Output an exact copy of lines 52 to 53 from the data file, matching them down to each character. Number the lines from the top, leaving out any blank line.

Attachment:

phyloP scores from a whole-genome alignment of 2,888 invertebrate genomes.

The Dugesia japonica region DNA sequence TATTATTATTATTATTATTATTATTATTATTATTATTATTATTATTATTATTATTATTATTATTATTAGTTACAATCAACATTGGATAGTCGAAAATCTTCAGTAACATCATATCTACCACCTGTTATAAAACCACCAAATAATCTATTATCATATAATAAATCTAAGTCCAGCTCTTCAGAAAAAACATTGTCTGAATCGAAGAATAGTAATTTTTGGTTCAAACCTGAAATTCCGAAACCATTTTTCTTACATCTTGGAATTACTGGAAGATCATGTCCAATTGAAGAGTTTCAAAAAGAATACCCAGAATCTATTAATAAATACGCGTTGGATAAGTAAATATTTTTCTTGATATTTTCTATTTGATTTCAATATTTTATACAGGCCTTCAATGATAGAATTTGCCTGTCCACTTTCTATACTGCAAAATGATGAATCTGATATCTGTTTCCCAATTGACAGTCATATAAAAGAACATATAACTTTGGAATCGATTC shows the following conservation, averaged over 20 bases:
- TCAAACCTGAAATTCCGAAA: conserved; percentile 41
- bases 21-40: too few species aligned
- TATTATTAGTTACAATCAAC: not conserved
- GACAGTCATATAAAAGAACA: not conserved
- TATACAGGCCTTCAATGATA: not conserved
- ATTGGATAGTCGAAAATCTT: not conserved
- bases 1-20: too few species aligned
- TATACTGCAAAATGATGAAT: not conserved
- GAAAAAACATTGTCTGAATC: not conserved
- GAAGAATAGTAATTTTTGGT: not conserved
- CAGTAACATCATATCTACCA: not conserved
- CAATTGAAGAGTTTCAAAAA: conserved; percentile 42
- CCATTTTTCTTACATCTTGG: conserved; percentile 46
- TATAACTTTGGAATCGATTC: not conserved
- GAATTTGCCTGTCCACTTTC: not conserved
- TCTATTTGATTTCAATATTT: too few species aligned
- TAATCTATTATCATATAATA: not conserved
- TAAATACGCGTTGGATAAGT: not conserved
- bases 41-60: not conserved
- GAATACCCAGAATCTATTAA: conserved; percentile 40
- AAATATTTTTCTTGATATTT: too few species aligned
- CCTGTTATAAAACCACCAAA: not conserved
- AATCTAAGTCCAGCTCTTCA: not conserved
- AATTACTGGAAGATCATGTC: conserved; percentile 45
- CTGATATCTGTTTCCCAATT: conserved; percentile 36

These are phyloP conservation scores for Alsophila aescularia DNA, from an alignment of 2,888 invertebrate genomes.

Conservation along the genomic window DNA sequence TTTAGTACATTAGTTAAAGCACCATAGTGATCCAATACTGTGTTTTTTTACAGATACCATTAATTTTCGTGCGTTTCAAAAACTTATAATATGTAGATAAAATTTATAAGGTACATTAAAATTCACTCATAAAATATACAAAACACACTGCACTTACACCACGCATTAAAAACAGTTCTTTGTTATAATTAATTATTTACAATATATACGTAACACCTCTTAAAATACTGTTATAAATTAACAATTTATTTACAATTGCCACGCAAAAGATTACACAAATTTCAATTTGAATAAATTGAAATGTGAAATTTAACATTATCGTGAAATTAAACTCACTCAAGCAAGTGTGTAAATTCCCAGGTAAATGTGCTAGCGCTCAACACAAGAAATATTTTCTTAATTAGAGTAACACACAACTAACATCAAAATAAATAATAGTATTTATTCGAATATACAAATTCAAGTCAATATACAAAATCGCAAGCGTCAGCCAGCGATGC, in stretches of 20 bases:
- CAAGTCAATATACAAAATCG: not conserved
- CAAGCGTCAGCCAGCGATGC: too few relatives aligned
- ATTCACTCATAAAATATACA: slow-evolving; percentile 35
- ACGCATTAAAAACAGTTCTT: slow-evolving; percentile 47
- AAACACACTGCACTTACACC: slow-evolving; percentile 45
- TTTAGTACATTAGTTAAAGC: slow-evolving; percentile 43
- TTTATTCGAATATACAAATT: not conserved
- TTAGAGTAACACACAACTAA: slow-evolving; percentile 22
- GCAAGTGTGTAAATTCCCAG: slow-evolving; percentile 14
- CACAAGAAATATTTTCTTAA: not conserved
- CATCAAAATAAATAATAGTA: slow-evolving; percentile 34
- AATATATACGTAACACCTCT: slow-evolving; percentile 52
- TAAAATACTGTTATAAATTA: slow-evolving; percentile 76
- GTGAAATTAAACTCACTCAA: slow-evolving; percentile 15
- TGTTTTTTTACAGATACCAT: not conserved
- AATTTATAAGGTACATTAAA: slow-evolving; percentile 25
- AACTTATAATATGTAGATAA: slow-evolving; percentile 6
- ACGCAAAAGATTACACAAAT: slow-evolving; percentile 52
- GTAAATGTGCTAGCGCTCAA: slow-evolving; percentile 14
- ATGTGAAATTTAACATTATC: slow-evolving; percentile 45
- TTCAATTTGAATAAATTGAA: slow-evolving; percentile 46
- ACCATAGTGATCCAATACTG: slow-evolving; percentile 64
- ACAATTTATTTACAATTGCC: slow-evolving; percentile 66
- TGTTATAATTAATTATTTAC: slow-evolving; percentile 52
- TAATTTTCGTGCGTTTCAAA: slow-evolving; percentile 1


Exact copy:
- ACAATTTATTTACAATTGCC: slow-evolving; percentile 66
- TGTTATAATTAATTATTTAC: slow-evolving; percentile 52